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Saturday, 31 December 2011

Washer Cylinder (Wil Strijbos)

If you've been with my blog from the beginning you might remember that I reviewed a puzzle by the name of Aluminium Cylinder by one of my absolute favourite puzzle designers Wil Strijbos. That puzzle was probably the first 'high quality' puzzle that I bought, and I liked it so much that it pretty much kicked my puzzle madness up a gear.

Now imagine my excitement when Wil handed me a prototype of a new aluminium cylinder puzzle called the Washer Cylinder at the last Camden puzzle gathering for me to try out!

Washer Cylinder
Now Wil kindly let me hold onto this puzzle for the next three days after the Camden meet, and during that time I failed to solve it. Not only could I not open it, I literally couldn't make any progress with it whatsoever! Needless to say that this piqued my interest significantly, and I put in an order for one immediately!

There are obviously some glaring similarities between the Washer Cylinder and the original Aluminium Cylinder, but there are more differences than meet the eye. The Washer Cylinder is slightly larger overall, and the lid is wider than the original.

Aluminium Cylinder (Left) / Washer Cylinder (Right)
The bottom side of the Washer Cylinder is far more complex than the simple hole that was in the bottom of the original Aluminium Cylinder. There is a much larger hole, and inside that there is a trapped washer (hence the name) spinning freely around an aluminium rod attached to the main body of the puzzle.

The lid on this cylinder will spin freely. Very freely! The smooth movement makes it very obvious that there are once again ball bearings involved.

Washer Cylinder - Underside
Even though this puzzle took me longer to solve than the Aluminium Cylinder, I'd still class the mechanism as being easier to work out. But don't get me wrong, this is a difficult puzzle! Definitely not for the faint of heart.
I must've spent hours of on-and-off puzzling trying to solve this one. And as soon as I worked it out I was pretty happy to say the least! I spent ages staring at the mechanism afterwards to properly work it out. There are some very clever things going on inside this unassuming little cylinder.

It is a brilliant puzzle, and also a pretty impressive piece of mechanical engineering as well. Once again Wil has designed a winner. But honestly, I didn't expect anything less.

The Washer Cylinder is currently available either directly from Wil Strijbos or also from Sloyd in Finland. Drop me an email if you'd like his contact details.

Also, check out Allard's review of the Washer Cylinder!

Tuesday, 27 December 2011

Knitted Puzzle Cube

I hope each and every one of you had a great Christmas! And now that the new year is quickly approaching I thought I'd squeeze in a quick post (or two) before 2012.

This isn't so much one of my standard reviews, but there was no way that I could get away without mentioning this particular puzzling gift that I received for Christmas from my Other Half's Mum (AKA: Sally).

That's right! It's a knitted puzzle! A Soma Cube to be exact, which is possibly the most famous cube puzzle after the Rubik's Cube. I'd wager that most of you will either own or have come across a Soma Cube at some point during your travels. Like the Diagonal Star it really does turn up everywhere as it seems to have been favoured by the mass production market. But when have you ever seen a knitted one?!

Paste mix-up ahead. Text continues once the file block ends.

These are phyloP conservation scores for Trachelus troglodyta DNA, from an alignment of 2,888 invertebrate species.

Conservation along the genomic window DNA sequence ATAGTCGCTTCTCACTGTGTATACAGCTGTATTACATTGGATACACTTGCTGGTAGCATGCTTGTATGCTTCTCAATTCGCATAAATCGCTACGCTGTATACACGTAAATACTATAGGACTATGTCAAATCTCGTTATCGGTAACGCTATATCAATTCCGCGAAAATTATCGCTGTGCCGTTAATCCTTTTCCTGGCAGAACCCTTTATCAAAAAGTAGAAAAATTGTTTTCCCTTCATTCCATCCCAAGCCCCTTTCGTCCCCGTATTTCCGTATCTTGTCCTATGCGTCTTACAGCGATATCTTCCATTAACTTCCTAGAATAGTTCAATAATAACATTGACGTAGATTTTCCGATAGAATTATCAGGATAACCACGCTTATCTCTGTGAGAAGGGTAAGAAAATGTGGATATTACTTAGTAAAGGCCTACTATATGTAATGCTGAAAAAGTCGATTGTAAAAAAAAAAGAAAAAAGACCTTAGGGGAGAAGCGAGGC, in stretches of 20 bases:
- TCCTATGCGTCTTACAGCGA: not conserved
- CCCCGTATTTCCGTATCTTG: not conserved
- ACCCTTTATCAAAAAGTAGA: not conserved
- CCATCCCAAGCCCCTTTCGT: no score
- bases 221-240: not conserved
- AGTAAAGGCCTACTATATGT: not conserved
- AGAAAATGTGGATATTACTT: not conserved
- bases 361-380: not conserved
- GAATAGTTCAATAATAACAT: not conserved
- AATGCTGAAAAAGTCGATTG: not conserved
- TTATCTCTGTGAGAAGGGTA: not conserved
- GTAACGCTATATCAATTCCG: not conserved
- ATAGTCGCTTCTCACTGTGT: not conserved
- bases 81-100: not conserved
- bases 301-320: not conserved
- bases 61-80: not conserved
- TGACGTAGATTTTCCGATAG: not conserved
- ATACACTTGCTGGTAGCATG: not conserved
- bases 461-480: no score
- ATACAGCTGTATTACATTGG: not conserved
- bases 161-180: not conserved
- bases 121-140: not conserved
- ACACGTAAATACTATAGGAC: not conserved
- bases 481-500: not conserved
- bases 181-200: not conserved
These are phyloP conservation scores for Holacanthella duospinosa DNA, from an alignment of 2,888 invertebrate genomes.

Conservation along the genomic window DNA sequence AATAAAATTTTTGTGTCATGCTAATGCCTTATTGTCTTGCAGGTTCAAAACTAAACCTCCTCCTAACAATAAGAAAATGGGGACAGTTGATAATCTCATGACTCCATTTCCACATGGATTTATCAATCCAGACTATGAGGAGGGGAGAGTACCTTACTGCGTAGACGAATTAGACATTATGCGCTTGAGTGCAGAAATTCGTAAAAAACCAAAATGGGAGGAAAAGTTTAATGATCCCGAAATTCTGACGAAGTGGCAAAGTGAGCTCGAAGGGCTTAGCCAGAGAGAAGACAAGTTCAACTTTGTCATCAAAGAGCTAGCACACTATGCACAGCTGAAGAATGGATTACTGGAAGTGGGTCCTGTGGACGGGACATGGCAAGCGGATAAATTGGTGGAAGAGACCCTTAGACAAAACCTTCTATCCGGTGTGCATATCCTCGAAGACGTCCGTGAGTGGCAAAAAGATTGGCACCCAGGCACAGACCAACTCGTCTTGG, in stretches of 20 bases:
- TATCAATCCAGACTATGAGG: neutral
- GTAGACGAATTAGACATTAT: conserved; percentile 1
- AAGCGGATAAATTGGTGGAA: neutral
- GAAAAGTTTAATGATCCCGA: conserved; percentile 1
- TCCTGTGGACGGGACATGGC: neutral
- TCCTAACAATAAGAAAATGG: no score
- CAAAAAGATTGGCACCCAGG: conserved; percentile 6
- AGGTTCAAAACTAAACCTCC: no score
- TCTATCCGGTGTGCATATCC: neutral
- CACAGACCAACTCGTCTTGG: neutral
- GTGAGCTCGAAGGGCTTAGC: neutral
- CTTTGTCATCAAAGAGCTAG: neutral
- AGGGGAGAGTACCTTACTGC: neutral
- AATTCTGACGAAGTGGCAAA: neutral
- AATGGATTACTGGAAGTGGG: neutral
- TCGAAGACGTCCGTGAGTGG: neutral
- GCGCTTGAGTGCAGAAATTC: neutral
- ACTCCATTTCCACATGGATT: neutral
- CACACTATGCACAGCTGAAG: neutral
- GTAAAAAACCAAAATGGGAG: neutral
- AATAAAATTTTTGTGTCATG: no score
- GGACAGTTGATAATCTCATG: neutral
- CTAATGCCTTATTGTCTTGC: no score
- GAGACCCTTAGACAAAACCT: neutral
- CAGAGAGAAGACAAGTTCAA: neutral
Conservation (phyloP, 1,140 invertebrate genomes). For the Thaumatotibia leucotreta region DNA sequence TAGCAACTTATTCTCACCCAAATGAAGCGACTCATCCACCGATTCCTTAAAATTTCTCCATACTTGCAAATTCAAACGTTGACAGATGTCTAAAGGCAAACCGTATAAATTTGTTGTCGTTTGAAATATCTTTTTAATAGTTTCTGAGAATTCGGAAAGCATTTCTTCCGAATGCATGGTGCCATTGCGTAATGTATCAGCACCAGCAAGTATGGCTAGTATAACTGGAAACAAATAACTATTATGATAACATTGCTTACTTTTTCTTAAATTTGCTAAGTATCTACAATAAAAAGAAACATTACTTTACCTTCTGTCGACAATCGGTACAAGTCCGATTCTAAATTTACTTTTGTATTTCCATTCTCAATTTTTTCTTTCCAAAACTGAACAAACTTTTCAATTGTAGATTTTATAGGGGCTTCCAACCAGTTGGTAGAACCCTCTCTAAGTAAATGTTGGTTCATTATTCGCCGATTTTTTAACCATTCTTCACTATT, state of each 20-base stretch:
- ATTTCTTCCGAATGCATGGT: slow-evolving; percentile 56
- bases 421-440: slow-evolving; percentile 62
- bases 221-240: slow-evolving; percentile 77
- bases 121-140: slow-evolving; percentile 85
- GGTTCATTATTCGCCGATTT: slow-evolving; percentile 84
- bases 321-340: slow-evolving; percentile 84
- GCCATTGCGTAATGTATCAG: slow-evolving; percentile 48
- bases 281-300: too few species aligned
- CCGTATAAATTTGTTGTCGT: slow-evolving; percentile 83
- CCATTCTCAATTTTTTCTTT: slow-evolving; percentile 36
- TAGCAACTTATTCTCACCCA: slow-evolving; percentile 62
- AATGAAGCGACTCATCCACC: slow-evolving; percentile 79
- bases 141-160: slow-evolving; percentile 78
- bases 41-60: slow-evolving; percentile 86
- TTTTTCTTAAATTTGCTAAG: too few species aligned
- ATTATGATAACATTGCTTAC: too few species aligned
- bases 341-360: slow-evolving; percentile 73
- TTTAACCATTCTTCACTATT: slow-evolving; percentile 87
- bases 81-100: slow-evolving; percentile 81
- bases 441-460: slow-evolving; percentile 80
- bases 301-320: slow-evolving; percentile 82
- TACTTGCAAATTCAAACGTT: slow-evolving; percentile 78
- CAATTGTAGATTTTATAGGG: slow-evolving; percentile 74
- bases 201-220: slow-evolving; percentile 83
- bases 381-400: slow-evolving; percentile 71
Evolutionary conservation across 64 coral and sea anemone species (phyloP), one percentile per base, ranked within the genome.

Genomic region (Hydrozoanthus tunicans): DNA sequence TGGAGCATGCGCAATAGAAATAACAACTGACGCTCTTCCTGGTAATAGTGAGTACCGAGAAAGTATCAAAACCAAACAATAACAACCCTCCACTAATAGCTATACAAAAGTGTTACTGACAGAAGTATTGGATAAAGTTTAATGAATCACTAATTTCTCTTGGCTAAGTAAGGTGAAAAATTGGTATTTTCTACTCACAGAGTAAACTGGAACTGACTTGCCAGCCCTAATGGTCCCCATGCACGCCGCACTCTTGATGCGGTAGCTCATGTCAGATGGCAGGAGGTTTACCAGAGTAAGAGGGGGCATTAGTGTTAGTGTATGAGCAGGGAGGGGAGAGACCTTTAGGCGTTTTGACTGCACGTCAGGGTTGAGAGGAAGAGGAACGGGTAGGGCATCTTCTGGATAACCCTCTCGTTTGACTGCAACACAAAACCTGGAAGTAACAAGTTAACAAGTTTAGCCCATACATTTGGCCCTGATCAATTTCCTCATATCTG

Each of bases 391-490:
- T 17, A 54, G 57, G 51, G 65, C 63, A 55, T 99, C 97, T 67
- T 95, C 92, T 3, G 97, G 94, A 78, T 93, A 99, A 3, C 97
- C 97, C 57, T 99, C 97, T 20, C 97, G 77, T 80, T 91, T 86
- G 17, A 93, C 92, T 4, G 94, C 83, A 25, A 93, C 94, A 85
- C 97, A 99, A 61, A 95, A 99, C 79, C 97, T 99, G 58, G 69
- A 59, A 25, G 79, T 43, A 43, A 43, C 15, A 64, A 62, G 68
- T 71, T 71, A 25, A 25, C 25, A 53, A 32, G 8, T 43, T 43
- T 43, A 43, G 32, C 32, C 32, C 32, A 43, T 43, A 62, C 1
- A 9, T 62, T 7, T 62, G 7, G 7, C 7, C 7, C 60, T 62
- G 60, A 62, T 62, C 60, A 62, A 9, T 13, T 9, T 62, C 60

Some of you may even remember that a little while ago I actually made my own Soma Cubes out of dice as a little DIY project.

The Soma Cube was designed by Piet Hein in 1933, and is made up of seven different pieces that can be assembled into a standard 3x3x3 cube with 240 unique assemblies. That sounds like quite a lot until you have to find one. Sally actually said that after she had finished the pieces it took ages to actually find a solution to get it into the box!

Most puzzlers have probably memorised one particular solution to this puzzle, and that is the one that they will choose whenever the need to reassemble a Soma Cube comes up. It is not a hugely difficult puzzle, most people will turn up a solution within 10 minutes or so if they keep randomly playing with the pieces. But this really is one of the true classics, and every puzzler should have one in their collection.

I was really touched by the thought and effort that went into making this puzzle for me, and it has to be one of the real gems in my collection that I'm going to enjoy showing others from now on. Thank you Sally!

I mean really, how often do you see knitted puzzles?

EDIT: After some keen observation from George and Chris (see comments below), it turns out that due to a minor piece irregularity this is not actually a true Soma Cube, but in fact a different puzzle entirely! In a Soma Cube all pieces are different, however in the knitted cube there are two 'right screw tetracubes' whereas in a Soma Cube one of those would be a 'left screw tetracube'.

So in essence, Sally invented a new 3x3x3 puzzle cube with 323 unique assemblies! Pretty funny really. Maybe it should be called 'Sally's Cube' instead?

Saturday, 24 December 2011

A Very Merry Puzzling Christmas!

I just wanted to write a quick message to all of the people, casual puzzlers, Metagrobologists and all of their families to wish them a very merry Christmas!

I hope you all have a great time, eat/drink too much and that you have a wonderful new year to come!

Like most of you I imagine, I have a feeling that there are a few puzzles waiting to be unwrapped under my tree, so I'll come back and share those with you very soon. Till then, enjoy the holidays!